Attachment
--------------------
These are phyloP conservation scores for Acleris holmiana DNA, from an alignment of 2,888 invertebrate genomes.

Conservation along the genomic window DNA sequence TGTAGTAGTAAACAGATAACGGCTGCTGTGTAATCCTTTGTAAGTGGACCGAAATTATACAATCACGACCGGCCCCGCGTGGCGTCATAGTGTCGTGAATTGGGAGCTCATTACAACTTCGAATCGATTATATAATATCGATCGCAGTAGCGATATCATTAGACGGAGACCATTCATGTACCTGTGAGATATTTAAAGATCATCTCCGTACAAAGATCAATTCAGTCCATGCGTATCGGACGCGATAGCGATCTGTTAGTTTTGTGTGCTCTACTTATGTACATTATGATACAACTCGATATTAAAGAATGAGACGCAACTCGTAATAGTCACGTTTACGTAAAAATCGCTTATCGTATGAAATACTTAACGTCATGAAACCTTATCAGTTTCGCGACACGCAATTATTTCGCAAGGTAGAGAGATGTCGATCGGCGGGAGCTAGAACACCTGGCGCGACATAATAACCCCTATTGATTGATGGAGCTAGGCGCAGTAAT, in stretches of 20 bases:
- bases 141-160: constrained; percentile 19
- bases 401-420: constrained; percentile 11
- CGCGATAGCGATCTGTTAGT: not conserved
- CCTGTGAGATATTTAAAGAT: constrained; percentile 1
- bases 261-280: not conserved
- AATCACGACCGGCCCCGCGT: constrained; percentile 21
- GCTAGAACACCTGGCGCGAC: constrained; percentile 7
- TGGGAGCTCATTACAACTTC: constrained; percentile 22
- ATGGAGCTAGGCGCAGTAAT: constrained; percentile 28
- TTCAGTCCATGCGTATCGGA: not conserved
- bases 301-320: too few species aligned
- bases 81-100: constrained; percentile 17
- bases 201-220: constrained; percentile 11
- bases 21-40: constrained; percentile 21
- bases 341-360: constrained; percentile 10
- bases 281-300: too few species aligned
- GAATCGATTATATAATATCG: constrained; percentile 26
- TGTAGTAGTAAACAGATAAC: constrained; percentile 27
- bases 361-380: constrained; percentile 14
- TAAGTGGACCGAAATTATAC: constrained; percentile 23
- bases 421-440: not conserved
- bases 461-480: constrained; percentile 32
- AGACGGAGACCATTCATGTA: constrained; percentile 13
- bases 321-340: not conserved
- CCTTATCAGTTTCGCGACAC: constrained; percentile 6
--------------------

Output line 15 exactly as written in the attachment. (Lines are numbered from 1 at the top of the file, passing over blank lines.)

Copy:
- bases 201-220: constrained; percentile 11